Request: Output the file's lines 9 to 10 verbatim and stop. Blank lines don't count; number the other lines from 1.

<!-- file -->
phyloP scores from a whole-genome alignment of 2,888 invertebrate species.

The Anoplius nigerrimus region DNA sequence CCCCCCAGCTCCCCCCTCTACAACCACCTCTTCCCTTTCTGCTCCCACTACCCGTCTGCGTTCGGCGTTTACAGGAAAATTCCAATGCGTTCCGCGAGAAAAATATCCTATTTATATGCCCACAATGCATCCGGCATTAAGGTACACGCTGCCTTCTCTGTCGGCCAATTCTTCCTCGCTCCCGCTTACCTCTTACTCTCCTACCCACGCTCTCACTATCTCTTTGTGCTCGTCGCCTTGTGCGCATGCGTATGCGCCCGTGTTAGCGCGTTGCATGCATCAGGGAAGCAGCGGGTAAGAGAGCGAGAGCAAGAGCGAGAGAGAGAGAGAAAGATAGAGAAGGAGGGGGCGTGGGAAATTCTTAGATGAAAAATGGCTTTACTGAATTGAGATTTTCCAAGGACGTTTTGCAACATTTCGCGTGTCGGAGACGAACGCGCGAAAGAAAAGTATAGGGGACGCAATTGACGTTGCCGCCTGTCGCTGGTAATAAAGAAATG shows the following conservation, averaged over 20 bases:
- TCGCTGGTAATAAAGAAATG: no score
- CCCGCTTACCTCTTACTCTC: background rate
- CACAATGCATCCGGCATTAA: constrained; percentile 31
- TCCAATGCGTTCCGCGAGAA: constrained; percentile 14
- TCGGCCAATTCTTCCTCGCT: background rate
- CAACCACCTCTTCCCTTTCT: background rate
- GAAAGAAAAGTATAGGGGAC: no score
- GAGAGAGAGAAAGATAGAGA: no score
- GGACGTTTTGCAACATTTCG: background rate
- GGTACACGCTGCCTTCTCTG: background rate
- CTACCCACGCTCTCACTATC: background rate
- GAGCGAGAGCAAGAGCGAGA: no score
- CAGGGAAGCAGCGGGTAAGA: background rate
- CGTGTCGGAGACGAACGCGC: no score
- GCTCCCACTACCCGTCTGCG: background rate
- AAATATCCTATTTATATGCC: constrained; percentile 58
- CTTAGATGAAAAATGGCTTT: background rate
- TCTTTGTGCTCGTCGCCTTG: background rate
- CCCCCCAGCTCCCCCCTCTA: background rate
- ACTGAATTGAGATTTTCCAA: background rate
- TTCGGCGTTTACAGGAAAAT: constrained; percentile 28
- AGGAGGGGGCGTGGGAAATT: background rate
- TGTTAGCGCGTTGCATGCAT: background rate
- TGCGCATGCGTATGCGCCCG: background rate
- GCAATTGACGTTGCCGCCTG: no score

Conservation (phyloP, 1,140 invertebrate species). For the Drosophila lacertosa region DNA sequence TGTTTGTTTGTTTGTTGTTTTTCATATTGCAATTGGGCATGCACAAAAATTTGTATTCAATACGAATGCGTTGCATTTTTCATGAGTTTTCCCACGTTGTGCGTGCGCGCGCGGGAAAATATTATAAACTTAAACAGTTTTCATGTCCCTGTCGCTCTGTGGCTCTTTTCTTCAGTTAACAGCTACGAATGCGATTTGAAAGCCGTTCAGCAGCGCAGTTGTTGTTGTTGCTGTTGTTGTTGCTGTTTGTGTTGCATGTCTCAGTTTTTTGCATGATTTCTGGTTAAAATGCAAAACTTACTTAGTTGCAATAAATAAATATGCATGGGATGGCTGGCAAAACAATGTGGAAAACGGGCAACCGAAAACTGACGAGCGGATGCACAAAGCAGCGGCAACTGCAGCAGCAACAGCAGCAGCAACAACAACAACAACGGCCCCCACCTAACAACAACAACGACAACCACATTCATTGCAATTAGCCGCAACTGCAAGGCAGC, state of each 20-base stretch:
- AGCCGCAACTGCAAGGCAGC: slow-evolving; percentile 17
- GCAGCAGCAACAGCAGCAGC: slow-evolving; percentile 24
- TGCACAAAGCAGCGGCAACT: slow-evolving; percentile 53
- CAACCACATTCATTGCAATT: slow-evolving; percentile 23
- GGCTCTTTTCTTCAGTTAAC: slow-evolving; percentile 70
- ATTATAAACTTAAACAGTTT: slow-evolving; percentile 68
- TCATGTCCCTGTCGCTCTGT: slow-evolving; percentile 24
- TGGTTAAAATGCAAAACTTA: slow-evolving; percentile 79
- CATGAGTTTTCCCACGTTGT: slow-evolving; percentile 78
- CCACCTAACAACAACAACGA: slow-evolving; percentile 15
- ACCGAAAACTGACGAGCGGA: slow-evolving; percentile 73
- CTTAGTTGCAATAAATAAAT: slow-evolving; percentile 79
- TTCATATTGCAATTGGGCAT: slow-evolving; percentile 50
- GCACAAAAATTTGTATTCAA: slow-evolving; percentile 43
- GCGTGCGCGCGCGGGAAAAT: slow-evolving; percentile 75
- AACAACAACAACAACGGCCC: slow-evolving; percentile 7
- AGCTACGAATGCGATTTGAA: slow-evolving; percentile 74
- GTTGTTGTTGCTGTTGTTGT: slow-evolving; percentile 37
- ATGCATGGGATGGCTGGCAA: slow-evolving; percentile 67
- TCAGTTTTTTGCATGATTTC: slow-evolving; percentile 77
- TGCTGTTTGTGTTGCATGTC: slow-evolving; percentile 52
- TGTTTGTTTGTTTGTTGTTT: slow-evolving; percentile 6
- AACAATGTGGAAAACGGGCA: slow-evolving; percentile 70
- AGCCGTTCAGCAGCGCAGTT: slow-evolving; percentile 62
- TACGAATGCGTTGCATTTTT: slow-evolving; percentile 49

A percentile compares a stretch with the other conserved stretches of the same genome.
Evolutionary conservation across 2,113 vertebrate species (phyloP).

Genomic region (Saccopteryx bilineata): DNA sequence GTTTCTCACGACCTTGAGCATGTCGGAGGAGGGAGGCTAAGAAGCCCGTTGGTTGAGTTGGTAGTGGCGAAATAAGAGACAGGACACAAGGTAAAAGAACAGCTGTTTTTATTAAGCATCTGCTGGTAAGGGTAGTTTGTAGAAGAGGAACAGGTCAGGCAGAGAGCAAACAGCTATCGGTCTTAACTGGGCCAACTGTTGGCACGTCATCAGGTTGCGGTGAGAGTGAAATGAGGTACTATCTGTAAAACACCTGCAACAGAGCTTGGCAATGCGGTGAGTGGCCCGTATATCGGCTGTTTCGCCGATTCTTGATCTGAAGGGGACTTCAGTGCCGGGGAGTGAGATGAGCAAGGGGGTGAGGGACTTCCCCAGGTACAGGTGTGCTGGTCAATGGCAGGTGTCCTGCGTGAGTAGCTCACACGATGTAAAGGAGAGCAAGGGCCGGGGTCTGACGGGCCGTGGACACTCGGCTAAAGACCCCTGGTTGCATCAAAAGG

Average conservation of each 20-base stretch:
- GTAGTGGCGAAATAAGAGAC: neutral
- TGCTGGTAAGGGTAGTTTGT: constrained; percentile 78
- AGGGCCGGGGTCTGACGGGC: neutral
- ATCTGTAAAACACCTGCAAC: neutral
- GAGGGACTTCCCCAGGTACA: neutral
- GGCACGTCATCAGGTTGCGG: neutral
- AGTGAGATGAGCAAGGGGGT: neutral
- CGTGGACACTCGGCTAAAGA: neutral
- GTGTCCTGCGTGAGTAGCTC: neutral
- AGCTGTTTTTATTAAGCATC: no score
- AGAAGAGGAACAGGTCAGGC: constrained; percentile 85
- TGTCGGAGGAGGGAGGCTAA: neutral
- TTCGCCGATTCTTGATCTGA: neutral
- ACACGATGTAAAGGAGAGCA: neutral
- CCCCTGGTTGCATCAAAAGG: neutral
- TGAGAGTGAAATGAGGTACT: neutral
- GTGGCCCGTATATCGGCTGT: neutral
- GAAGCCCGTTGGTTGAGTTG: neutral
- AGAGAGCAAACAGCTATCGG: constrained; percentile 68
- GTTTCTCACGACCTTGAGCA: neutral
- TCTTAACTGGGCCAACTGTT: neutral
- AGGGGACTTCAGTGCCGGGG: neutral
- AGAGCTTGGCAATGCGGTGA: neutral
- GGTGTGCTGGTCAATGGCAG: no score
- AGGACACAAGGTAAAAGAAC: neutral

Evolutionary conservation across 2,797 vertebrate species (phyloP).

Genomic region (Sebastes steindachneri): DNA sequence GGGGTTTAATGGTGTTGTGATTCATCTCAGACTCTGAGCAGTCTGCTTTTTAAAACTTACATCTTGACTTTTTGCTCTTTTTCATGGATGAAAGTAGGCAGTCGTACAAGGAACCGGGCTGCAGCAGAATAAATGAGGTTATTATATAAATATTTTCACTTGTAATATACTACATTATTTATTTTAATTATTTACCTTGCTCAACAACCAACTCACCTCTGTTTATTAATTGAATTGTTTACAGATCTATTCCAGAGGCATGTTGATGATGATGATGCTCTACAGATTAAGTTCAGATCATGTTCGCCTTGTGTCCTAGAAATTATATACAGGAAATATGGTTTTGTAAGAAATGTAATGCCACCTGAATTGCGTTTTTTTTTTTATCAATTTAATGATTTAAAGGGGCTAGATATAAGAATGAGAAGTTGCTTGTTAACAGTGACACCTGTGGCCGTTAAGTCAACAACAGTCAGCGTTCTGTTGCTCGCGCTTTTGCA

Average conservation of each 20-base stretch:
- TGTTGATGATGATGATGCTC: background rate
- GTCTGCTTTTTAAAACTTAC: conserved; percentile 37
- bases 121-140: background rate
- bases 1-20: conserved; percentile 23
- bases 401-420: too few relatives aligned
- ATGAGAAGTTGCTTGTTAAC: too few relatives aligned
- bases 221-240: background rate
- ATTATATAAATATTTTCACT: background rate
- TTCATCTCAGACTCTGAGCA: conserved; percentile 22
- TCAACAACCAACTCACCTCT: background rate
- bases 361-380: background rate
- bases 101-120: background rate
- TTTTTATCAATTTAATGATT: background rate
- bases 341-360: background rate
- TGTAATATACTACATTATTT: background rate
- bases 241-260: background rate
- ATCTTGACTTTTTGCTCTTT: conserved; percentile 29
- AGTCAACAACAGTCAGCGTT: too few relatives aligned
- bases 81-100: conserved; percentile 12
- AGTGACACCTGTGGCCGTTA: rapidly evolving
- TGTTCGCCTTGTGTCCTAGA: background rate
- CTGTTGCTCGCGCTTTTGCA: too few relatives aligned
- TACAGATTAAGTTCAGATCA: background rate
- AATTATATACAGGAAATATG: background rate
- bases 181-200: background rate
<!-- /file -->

- GAAAGAAAAGTATAGGGGAC: no score
- GAGAGAGAGAAAGATAGAGA: no score